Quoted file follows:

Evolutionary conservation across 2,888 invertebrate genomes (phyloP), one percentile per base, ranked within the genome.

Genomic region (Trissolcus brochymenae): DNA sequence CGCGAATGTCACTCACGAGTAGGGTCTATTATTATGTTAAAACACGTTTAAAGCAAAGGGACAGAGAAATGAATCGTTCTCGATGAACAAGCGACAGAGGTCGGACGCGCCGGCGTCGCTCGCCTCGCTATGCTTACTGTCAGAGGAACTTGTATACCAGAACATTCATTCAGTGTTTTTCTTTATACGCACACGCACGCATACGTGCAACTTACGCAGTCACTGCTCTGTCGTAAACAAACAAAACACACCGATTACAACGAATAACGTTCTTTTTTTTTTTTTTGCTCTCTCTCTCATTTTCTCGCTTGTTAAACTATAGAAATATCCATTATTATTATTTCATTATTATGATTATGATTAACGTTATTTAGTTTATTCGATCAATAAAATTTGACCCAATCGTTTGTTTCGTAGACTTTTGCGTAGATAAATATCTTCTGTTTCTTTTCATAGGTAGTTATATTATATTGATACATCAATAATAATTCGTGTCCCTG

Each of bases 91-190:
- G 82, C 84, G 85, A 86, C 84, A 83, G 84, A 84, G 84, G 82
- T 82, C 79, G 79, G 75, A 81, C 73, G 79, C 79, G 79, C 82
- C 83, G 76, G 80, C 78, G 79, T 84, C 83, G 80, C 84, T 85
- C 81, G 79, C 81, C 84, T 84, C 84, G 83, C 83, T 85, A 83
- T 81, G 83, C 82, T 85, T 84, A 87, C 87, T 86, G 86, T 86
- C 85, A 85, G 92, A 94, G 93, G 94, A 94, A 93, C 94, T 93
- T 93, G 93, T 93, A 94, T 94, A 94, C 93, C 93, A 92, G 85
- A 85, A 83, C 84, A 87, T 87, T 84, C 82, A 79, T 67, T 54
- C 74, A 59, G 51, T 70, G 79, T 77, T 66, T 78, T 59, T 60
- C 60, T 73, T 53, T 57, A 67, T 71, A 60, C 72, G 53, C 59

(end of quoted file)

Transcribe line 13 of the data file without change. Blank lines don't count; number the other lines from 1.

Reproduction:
- C 60, T 73, T 53, T 57, A 67, T 71, A 60, C 72, G 53, C 59